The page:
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but it would be routinely writing about it. we're going to get fired or debilitated in an apartment. there is not much you can do about it. the only way to do is to stop it and say this is what is going to happen. and you get accused of telling the ministers what you have told parliament or whatever. >> of the bottom of the page, you deal with the evidence, which we have obviously heard from him tomorrow. >> the point i was making is that i met with journalists the other day at an event i was at. he came and talked to me.
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are used to work for her father, and she told me she was turning virtually the same today as her father had done almost 30 years ago, so very few people will do what he has done and resign and say why they have resigned. i understand these people need to live and work, and they know there are plenty of people who will come along and do these low-paid jobs, so i was emphasizing considerable wage should be attached to his analysis as opposed to those who painted a far more rosier picture and try to pretend these practices were behind them. >> the next section of your evidence is a section which foreshadows our third to some
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extent. the point you made about eight lines from the top, the public knew the truth about politicians they would be pleasantly surprised. that is the flip side of the point you made. i think what you're really saying is the culture of negativity and cynicism in the procesess have a quality of political discourse. is that right? a >> i imply that -- i apply that statement to all the main parties. i did most people go into
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politics for the right reasons, and even though some of them may be incompetent or whatever, i think they are basically who decent people but utterly surrounded by the sculpture of - 80 -- this culture of negativity. we had two journalists whose job was to cover parliamentary debates. they have a guy who writes jokes about politicians, and they call it a sketch. unless there is a crisis or a sense of scandal, you see very little coverage of actually what politicians are saying and why they are saying it. you see plenty of the downside,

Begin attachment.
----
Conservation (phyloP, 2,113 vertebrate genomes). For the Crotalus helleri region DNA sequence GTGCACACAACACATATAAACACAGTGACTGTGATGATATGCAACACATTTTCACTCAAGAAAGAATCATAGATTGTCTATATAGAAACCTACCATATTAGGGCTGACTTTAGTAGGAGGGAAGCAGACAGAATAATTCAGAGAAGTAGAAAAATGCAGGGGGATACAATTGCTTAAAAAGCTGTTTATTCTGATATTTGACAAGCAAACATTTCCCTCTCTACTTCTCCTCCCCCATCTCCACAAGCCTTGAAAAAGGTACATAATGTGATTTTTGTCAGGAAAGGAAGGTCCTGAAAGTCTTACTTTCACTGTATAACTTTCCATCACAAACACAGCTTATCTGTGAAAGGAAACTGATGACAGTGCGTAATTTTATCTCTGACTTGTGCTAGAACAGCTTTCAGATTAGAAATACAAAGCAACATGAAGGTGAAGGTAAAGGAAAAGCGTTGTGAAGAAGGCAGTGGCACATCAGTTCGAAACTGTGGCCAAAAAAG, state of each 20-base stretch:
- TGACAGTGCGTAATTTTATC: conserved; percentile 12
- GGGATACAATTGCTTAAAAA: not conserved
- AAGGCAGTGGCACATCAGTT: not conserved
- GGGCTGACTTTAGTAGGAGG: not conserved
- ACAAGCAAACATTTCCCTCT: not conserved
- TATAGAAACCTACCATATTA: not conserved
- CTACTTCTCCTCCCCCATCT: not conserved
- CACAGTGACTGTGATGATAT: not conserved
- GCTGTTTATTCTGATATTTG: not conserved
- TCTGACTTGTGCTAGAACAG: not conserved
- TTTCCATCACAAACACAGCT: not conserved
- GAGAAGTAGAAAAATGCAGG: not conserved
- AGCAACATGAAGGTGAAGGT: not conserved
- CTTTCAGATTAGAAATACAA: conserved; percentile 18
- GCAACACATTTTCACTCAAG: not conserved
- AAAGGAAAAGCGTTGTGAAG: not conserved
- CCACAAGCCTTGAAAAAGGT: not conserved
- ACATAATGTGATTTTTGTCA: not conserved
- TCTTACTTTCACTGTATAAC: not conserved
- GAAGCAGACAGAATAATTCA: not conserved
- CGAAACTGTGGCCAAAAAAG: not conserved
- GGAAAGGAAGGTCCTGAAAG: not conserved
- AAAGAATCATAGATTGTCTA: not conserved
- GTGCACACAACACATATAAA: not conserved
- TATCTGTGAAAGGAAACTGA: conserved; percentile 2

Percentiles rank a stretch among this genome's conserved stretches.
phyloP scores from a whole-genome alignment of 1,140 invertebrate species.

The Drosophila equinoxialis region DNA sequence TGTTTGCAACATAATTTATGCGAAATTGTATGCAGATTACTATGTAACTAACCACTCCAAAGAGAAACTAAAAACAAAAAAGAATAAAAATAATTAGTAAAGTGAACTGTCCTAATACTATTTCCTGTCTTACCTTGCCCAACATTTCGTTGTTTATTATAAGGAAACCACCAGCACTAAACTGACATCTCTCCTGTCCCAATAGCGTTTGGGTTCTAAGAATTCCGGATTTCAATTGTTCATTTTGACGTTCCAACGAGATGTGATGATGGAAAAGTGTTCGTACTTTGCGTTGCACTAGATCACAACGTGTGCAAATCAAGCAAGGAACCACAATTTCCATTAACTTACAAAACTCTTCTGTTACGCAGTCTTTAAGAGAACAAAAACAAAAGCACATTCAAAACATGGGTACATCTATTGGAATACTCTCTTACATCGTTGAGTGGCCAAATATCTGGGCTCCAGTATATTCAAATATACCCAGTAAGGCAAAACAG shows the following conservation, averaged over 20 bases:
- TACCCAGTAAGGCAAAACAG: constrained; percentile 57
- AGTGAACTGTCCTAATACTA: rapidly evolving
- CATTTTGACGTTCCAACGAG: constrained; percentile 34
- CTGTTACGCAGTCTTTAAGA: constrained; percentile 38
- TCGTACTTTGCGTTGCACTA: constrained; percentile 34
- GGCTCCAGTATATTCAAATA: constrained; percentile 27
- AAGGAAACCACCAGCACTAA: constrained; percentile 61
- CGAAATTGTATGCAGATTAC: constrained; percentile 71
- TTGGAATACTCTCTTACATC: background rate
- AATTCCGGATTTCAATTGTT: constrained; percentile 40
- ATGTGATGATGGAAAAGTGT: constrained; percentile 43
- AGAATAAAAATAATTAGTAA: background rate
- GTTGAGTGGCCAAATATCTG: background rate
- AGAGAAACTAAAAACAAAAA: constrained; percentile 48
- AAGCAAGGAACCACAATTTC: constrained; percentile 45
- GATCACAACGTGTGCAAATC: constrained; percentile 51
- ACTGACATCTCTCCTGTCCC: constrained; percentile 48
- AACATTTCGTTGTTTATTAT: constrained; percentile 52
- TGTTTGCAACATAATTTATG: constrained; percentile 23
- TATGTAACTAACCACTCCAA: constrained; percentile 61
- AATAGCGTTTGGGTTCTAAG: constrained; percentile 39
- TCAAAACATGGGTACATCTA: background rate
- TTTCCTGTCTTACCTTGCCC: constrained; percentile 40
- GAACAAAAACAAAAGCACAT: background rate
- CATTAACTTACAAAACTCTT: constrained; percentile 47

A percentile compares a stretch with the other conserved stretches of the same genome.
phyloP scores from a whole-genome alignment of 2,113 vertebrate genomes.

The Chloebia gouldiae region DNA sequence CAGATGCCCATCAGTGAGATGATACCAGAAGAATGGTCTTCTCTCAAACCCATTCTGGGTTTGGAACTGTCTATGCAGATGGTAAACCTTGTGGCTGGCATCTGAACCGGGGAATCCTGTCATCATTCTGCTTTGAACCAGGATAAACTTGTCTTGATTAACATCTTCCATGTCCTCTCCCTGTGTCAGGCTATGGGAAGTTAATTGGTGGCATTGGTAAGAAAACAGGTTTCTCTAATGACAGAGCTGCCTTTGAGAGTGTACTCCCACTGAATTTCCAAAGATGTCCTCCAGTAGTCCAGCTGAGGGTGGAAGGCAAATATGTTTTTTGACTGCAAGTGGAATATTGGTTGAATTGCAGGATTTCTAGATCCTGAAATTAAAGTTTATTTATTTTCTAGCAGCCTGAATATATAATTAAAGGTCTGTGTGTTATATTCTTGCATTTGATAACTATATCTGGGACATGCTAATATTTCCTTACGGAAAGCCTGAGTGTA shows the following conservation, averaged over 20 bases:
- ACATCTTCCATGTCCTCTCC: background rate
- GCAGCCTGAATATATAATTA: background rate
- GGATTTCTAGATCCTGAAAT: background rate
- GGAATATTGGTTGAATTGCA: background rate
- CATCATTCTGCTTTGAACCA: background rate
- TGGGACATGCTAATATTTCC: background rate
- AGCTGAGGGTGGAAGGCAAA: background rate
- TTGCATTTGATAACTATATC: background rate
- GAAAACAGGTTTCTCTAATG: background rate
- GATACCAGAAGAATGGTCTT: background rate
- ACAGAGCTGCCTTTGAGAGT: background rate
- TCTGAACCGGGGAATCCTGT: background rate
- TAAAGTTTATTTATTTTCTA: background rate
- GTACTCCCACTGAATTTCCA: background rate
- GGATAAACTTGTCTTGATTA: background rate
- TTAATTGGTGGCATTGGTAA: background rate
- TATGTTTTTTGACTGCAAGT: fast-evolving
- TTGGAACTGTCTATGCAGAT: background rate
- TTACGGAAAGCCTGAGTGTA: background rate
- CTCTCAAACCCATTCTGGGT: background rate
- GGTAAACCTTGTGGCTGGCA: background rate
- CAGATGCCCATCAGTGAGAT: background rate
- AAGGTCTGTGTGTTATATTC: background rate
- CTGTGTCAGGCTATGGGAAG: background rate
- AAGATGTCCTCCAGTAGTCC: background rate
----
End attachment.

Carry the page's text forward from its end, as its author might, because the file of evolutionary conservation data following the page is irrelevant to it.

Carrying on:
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and unless you get the balance a little bit better commoyou shout be surprised if people say what is the point of going into public life? >> i was not expecting you to come up with suggestions about that. >> summoned the press might blame you. >> they do, and that is because i talked earlier about the denial in my view of what this change of culture who is doing and their responsibility within it. i think both sides have to accept some responsibility for the fact we have gotten to where we are, for failing to recognize
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what he is doing and doing something about it. also the desire to have not a strain year -- have them not destroy you. i think it is a self-serving argument. these are things we will take up in the spring. and i move on to the decline of genuine journalism, and you launch the section with a reference. can you help us with that please amazose?
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>> bernstein said whwatergate was a disaster for journalism. what happens is journalism is journalism. you can have the sort of impact. when in diamond was giving her evidence, that is the investigation people talk about as been the greatest investigation. you see the sort of arguments and now he has with himself, so
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i had a colleague who sometimes spends six months doing a story. they did not have the time or the resources. there is some work going on, but how you boost general journalism is also part of this debate, because journalism is dying. i think television is subject to a lot of the same forces.
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>> relations between politicians and owners and editors. >> you appreciate we are coming back to do that, but we are focusing on the public? >> political players, journalists, spin doctors. this is a point which i think there's on our module -- bears on our module. you say it is also the case that newspaper editors and journalists are becoming a political players rather than to promote their own cultural interest, which often happens in issues related to their interests or to promote their own political agenda.
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they often continue to carry the nativity. that is your basic thesis. you then give us an example with regards to the guardian. could you elaborate on that? wrote that after the a journalist decide what speech. they tell each other it was not very good and they made a mistake and that becomes the news of the speech, and that is
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what i mean by they are the spin doctors. deciding what is, and then it gets promulgated. my web site when i drew attention common and and he describes how happens. i am not sure there is much you can do about that, but i think it is important the public understands. the same thing could happen with a conservative leader as well they decide this is the line and the next day it becomes public opinion. they know public opinion? probably does relate more but this idea that they will decide how the public reacting and what the public thinking when the public does not get to hear what the